Sony’s original PlayStation Plus, first introduced in 2010, is a subscription service that allows players to play games online in a multiplayer setting. Alternatively, released in 2014, PlayStation Now was the service that allowed for cloud streaming of selected games, enabling players to test various games without a download but on the fidelity of their bandwidth. Then, announced at the end of March, Sony confirmed that the two services would be assimilated into an updated version of PlayStation Plus.
This multi-tiered membership allows for greater choice and customization across the two services’ offerings (and price ranges). The three options are PlayStation Plus Essential at $9.99 USD monthly, PlayStation Plus Extra at $14.99, and PlayStation Plus Premium at $17.99, essentially dividing two services into three (prices vary for quarterly and yearly subscriptions). While the Essential tier carries the same benefits afforded to PlayStation Plus subscribers before the update, including online multiplayer access and exclusive discounts, the Extra tier adds the benefit of access to a catalog of over 400 games, including the recent additions of Demon’s Souls, Death Stranding, Returnal, Marvel’s Spider-Man: Miles Morales, Mortal Kombat 11, Red Dead Redemption, and several titles from the God of War series.
The final tier, Premium, offers the benefit formerly provided by PlayStation Now: cloud streaming games. However, there is now an additional catalog of over 300 classics from PlayStations’ earliest generations: iconic games from the original PlayStation, PS2, PSP, and PS3, all playable through the online streaming feature. Even in markets where PlayStation Now is still available, including Bulgaria, Croatia, Czech Republic, Greece, Hungary, Malta, Poland, Republic of Cypress, Romania, Slovakia, and Slovenia, this streaming catalog is expanding. Finally, Premium members will have access to game trials, allowing players to try out some of the newest games, including Horizon Forbidden West, Tiny Tina’s Wonderlands, Cyberpunk 2077, and WWE 2K22. This way, audiences can test out these high-profile games without making an actual investment – just a quick download.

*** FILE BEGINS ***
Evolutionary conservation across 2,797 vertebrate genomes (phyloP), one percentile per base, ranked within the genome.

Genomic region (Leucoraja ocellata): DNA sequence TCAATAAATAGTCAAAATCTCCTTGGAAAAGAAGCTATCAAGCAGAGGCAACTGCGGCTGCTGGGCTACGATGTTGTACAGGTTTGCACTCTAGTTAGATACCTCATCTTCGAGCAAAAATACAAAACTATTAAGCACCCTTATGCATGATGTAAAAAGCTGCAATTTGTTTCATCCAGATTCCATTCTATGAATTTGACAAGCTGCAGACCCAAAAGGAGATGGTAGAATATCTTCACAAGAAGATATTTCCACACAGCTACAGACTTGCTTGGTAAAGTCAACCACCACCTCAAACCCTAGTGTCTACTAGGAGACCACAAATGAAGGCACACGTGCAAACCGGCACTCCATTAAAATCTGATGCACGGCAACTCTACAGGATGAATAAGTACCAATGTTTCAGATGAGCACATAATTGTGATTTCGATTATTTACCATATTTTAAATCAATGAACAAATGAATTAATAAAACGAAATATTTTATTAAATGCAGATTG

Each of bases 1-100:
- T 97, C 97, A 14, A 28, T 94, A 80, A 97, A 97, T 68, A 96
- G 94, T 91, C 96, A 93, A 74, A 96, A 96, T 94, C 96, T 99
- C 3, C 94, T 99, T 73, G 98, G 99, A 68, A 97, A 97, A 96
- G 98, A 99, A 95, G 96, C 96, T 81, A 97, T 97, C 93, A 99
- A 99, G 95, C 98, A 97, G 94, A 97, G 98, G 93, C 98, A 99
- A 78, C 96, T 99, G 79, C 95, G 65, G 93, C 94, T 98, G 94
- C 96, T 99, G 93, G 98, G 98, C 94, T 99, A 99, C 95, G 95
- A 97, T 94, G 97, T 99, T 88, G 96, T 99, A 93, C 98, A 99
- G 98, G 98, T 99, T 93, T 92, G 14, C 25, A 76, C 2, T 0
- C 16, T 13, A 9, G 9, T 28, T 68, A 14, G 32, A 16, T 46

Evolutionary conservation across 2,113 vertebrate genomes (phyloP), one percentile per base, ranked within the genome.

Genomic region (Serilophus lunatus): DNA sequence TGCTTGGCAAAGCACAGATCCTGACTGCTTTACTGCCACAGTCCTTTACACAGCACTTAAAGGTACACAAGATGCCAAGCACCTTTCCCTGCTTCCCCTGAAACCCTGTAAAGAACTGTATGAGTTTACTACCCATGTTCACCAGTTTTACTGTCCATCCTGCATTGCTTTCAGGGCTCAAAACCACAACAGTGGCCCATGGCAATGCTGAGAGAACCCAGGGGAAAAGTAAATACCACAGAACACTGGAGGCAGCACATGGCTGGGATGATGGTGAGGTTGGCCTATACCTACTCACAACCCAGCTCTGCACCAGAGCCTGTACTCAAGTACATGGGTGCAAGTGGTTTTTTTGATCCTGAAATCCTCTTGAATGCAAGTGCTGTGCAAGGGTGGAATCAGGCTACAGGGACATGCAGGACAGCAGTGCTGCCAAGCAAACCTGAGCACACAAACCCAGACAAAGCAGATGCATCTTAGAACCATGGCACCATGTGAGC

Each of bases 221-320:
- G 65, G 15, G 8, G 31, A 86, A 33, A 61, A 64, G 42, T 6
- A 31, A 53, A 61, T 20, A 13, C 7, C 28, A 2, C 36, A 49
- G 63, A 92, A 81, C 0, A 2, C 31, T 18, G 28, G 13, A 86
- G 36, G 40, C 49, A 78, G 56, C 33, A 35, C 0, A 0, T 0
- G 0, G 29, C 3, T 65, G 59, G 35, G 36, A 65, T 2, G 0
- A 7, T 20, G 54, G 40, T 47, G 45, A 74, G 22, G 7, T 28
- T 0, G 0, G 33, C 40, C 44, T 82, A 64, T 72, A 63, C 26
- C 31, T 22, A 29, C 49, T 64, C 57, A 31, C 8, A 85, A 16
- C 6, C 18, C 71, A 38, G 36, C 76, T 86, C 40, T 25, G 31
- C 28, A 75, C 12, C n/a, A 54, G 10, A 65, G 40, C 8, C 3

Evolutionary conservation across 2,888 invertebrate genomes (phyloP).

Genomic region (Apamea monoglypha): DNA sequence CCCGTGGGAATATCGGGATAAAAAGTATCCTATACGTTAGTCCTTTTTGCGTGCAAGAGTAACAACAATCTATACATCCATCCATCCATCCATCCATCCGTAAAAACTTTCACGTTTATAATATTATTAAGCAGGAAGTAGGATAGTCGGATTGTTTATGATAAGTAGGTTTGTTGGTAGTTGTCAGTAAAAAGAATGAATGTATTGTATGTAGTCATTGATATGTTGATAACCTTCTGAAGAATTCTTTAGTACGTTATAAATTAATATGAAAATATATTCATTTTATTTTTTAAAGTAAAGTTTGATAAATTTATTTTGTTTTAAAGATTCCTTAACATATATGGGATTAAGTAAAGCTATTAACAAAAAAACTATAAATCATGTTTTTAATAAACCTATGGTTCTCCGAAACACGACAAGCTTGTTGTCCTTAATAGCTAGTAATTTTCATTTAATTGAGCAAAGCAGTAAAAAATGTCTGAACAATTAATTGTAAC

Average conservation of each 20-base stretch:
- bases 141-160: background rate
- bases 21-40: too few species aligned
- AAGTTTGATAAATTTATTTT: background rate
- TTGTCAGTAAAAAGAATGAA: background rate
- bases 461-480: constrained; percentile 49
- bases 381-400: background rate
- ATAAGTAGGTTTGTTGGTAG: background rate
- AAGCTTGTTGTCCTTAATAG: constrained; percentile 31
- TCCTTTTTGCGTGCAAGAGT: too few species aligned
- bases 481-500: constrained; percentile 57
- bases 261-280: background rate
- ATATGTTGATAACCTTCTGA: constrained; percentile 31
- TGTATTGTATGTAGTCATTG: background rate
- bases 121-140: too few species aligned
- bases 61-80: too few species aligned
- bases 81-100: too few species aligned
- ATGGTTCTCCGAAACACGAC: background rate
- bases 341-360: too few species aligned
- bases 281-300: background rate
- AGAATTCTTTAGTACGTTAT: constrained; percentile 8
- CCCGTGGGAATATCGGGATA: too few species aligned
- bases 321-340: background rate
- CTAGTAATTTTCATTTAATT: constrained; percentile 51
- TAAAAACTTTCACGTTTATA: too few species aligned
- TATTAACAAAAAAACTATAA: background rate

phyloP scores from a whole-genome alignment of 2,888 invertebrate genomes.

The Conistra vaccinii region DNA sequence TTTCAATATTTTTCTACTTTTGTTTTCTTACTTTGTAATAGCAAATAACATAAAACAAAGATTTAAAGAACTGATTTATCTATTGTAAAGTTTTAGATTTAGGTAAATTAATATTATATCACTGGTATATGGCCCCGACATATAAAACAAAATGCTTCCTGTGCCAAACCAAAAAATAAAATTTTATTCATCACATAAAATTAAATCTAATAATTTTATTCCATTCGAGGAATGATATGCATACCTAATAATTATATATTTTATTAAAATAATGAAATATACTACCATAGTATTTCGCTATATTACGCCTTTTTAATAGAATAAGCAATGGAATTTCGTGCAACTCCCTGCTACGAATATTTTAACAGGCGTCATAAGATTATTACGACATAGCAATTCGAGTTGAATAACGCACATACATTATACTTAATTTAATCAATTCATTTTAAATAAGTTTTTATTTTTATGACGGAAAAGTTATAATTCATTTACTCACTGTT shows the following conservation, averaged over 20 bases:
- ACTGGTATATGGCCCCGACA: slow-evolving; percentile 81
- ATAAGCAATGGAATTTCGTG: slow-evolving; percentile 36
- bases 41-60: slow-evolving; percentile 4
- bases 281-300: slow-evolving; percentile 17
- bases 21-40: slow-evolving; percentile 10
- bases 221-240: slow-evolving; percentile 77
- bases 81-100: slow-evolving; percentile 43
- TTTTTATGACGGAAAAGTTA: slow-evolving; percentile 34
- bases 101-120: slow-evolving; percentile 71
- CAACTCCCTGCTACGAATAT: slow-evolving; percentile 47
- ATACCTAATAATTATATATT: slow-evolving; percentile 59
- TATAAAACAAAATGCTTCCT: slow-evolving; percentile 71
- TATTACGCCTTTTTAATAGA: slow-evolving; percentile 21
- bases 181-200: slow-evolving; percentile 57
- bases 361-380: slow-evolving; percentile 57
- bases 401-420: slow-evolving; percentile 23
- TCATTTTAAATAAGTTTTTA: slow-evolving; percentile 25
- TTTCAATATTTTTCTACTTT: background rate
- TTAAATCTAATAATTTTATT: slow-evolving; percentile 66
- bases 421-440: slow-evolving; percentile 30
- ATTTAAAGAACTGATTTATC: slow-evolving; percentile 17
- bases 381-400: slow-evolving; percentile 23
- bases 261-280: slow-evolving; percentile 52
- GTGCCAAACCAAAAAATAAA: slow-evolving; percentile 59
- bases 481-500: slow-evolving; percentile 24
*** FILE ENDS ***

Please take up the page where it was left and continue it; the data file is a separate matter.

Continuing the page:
Yesterday, June 14th, the PlayStation Plus update dropped, showcasing the new benefits of the platform’s now singular service; unfortunately, the service and its rollout have been messy. From the front page of PlayStation Plus, only a couple new additions are immediately apparent, including Death Stranding and Returnal. From there, the benefits are somewhat laid out, albeit unclearly, providing a rundown of the three services now offered and their benefits. Yet, these benefits do leave a lot to be desired.
For one, as a Premium user, the game trials offered allow five-hour play sessions for Horizon Forbidden West and Cyberpunk 2077. The rest of the play trials remain between one and three hours each, nowhere near enough time to grasp and consider a game as extensive as Crusader Kings III (one of the three-hour selections offered). Further, the selection is relatively limited, and while Sony has promised more titles in the future, the opening day offerings are slim for one of the key Premium features.
The backward compatibility options are similarly slim, providing about forty combined games from the early non-PS3 PlayStation catalogs. While there are certainly many great options that PlayStation gives the player to choose from, including the Assassin’s Creed series, among others, anything outside of that specific PS3 era is largely absent. There is also very little resolution control given to the player. Most games are maxed out graphically at 720p, an underwhelming resolution for many gamers today.
Yet, the service carries potential, bringing years of PlayStation history to the forefront once again. For members not wanting to make a change to their existing subscription, the Essential tier offers the bare online experience at the original price point. The Plus Tier is truly the newest addition, splitting the difference between the other two tiers. But for those players who are enticed by the legacy catalogs offered at the Premium tier, The Premium tier offers PlayStation Now benefits at a lower cost than the original PlayStation Plus and PlayStation Now subscriptions combined, enabling many gamers to find even more bang for their buck – as well as access to plenty of new and additional content.